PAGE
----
Trump Administration Weighs Cutting Aid to Pressure Jordan to Extradite Convicted Terrorist

Amir Tibon
Amir Tibon
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Ahlam Ahmad al-Tamimi
Ahlam Ahmad al-TamimiCredit: FBI
Amir Tibon
Amir Tibon

WASHINGTON – The Trump administration is increasing its pressure on Jordan to extradite a Palestinian-Jordanian involved in the murder of U.S. citizens who has been living in that country since her release from an Israeli prison nine years ago.

On Tuesday, The Associated Press reported that the White House is considering withholding or cutting military aid to Jordan if it continues to refuse to extradite Ahlam Tamimi, who the United States wants to try for her role in a 2001 suicide bombing in a Jerusalem pizza parlor.

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Tamimi was convicted of being one of the organizers of that attack, which killed 15 people, including two U.S. citizens. She was sentenced to 16 life sentences by an Israeli court in 2003, but was released from prison in 2011 as part of a prisoner exchange deal in which the government released more than 1,000 Palestinian prisoners in exchange for Gilad Shalit, an Israeli soldier held hostage by Hamas.

After her early release from prison, Tamimi moved to Jordan, where most of her family resides. Over the past nine years, she has become a public persona there, appearing on television programs and giving media interviews. Throughout, the parents of Malki Roth, a 15-year-old Israeli and American dual citizen who was murdered in the Jerusalem attack, have waged a public campaign demanding that she face trial in the U.S.

Jordan and the U.S. have a joint extradition agreement, but Jordan’s reply to the growing pressure over the years to extradite Tamimi has been that the agreement is invalid. Last year, the State Department rejected the Jordanian claim and insisted in a written report that the extradition agreement was valid and applied to Tamimi’s case. 

The aftermath of the Sbarro restaurant suicide bombing in Jerusalem in August, 2001.Credit: Eyal Warshavsky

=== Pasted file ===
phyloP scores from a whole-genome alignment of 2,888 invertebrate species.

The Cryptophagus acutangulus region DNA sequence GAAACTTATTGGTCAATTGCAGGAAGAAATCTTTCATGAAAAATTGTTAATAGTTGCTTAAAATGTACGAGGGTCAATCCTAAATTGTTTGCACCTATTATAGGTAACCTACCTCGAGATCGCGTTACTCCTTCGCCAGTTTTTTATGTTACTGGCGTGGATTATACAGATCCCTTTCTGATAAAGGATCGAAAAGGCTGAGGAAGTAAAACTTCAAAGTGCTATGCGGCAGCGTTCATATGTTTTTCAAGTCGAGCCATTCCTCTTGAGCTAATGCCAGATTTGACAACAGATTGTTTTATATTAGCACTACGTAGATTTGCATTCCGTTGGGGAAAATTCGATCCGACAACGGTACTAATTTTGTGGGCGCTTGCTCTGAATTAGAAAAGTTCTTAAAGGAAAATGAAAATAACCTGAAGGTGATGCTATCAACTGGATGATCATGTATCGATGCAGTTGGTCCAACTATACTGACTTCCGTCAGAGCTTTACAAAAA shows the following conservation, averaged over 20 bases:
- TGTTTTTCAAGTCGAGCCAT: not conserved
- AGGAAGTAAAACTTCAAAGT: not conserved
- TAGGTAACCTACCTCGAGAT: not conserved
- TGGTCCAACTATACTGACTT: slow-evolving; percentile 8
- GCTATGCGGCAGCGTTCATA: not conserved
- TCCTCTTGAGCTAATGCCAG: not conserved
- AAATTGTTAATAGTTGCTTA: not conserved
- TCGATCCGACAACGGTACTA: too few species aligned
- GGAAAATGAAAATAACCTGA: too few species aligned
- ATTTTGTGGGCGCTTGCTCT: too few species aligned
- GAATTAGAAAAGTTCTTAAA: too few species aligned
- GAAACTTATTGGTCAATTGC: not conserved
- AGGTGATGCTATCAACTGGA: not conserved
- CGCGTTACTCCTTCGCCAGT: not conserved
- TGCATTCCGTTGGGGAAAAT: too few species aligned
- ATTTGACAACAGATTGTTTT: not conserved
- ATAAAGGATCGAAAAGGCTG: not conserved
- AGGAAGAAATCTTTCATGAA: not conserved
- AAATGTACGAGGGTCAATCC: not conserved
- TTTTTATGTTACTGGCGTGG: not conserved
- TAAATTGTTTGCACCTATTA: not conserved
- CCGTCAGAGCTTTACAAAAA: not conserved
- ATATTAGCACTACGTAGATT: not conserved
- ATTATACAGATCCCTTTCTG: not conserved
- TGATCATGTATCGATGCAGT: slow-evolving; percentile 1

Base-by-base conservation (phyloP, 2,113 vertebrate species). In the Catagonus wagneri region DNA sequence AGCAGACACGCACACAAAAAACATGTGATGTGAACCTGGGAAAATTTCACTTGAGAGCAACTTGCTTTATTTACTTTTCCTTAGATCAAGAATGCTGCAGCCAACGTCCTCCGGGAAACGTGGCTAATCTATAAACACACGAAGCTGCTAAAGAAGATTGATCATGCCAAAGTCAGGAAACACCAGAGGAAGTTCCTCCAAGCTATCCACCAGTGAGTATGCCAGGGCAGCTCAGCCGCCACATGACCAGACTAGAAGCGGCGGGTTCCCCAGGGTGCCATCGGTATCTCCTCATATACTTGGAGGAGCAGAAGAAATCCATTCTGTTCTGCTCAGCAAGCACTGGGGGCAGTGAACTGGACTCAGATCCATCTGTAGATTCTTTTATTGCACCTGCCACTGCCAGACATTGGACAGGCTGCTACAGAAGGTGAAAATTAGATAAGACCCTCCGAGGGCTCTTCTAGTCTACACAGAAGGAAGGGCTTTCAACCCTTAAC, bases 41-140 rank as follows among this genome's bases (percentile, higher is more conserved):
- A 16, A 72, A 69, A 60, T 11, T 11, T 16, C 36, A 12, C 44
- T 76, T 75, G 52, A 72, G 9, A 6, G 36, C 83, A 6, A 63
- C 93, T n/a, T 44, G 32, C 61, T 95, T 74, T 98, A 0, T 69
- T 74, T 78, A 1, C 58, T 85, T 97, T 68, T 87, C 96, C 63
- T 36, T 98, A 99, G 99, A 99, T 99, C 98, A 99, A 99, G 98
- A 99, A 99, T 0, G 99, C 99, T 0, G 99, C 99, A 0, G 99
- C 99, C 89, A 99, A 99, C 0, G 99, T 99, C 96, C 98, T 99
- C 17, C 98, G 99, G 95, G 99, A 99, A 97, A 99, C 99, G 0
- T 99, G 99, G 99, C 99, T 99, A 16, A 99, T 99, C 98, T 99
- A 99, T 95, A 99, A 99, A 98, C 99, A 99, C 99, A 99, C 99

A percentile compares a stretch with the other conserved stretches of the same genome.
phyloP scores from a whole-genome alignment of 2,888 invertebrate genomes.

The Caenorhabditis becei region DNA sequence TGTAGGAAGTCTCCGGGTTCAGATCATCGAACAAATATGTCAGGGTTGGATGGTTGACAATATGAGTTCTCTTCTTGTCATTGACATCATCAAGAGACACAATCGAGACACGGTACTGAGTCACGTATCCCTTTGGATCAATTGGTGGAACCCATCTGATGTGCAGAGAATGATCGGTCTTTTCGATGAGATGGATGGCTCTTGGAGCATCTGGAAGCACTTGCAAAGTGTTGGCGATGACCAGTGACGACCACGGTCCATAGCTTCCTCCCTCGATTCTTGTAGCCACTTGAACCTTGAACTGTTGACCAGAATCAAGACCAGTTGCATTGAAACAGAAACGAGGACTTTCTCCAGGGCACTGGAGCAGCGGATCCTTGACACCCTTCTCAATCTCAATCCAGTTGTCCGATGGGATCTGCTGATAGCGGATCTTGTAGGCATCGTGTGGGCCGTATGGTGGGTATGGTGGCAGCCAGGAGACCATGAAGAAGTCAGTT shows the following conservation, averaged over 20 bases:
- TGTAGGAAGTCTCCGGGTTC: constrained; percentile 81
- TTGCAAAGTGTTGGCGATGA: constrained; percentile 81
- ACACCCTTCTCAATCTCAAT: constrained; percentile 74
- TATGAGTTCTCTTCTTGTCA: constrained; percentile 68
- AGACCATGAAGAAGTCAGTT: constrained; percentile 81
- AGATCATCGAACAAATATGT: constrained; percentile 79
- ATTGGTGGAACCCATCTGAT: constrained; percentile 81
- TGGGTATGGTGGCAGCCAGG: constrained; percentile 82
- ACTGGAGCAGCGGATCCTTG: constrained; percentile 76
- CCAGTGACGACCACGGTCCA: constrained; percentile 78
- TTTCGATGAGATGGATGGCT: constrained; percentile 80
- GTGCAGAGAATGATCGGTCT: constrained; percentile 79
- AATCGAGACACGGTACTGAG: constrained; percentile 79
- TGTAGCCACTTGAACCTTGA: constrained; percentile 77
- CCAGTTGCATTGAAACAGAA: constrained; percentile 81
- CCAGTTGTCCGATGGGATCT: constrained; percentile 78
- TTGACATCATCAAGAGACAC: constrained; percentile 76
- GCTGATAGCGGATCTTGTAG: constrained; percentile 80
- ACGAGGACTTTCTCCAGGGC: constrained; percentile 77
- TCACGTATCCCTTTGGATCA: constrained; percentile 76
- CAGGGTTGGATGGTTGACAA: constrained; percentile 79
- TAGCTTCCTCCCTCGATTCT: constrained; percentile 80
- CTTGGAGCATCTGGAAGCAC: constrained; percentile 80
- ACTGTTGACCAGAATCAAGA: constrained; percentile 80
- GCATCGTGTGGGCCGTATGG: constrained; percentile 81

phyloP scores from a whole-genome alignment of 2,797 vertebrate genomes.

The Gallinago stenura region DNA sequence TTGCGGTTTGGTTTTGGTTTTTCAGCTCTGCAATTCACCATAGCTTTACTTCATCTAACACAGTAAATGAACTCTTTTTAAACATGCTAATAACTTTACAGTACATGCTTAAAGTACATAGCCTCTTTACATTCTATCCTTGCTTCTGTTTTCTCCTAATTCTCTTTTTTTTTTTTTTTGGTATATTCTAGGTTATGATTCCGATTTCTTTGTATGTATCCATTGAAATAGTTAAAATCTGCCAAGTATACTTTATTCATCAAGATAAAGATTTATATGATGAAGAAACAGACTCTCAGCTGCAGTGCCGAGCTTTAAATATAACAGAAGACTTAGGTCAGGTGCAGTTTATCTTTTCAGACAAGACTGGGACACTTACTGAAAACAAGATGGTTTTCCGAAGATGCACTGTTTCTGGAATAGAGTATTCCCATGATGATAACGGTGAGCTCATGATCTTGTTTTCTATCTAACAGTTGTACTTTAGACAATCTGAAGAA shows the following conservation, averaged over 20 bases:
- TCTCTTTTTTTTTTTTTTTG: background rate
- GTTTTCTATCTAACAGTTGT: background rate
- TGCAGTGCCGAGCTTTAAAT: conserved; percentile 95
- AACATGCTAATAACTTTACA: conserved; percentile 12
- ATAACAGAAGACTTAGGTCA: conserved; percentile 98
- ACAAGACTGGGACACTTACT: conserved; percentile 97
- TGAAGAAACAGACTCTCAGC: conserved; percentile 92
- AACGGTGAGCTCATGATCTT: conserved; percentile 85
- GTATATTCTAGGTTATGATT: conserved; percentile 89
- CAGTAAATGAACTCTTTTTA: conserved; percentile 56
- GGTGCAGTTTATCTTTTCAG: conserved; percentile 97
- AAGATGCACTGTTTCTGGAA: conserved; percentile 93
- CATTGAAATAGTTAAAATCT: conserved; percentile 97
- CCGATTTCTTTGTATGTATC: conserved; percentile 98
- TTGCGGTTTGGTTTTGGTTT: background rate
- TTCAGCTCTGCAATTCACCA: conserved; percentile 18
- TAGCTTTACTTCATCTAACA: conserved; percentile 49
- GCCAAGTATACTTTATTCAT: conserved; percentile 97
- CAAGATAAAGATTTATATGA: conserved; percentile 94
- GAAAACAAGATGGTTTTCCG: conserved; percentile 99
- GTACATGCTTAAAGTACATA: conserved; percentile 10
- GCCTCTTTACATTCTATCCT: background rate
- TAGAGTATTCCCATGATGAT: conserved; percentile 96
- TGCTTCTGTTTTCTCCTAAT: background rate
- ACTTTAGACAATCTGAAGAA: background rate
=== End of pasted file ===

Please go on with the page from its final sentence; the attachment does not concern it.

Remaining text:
The U.S. filed terrorism-related charges against Tamimi in 2017, but just days later, Jordan’s highest court ruled that Jordanian law prohibited her extradition. Ever since, Jordan has consistently refused to take any action regarding the extradition request.

In September, two senior members of Congress were pressing the Trump administration to act on the subject. Democratic Congressman Jerry Nadler, chairman of the House of Representatives’ Judiciary Committee, and Republican Congressman Doug Collins, the committee’s ranking member, sent a joint letter seeking answers to the Justice Department.

The two lawmakers noted in their letter that despite previous indications that legal action against Tamimi would move forward, no progress had been made. The main obstacle, they wrote, had been the Jordanian government’s refusal to cooperate with U.S. authorities.

This week, the Trump administration’s nominee for ambassador to Jordan, Henry Wooster, told a Senate committee that when it comes to the Tamimi extradition, “all options are on the table.” He further said that Washington “has multiple options and different types of leverage to secure Tamimi’s extradition.”

Wooster added that “[w]e will continue to engage Jordanian officials at all levels not only on this issue, but also on the extradition treaty more broadly. U.S. generosity to Jordan in Foreign Military Financing as well as economic support and other assistance is carefully calibrated to protect and advance the range of U.S. interests in Jordan and in the region.” Wooster was specifically asked about using military aid as a form of leverage and did not deny this was one of the options.

Jordan is one of the United States’ closest allies in the Middle East, but there have been tensions in the relationship in recent months over the Israeli government’s plans to annex parts of the West Bank. Jordan strongly opposes Israeli annexation, and has been trying to convince the Trump administration to stop it from happening. Jordan also opposed the administration’s decision to move the U.S. embassy in Israel to Jerusalem in 2017.

A large part of Jordan’s population has Palestinian origins, and Israeli security officials are also worried about how annexation could impact stability in that countrt, which has had a peace agreement with Israel since 1994. Jordan’s King Abdullah is supposed to brief senior members of Congress on the annexation issue later this week, in an attempt to increase opposition in Washington to potential annexation moves.

The U.S. has provided billions of dollars in aid to Jordan in recent years, and in 2018 the Trump administration committed to provide more than $6 billion in aid over a five year period. Jordan has used much of the aid to handle the millions of refugees that have settled within the country from the wars in Syria and Iraq over the past two decades.

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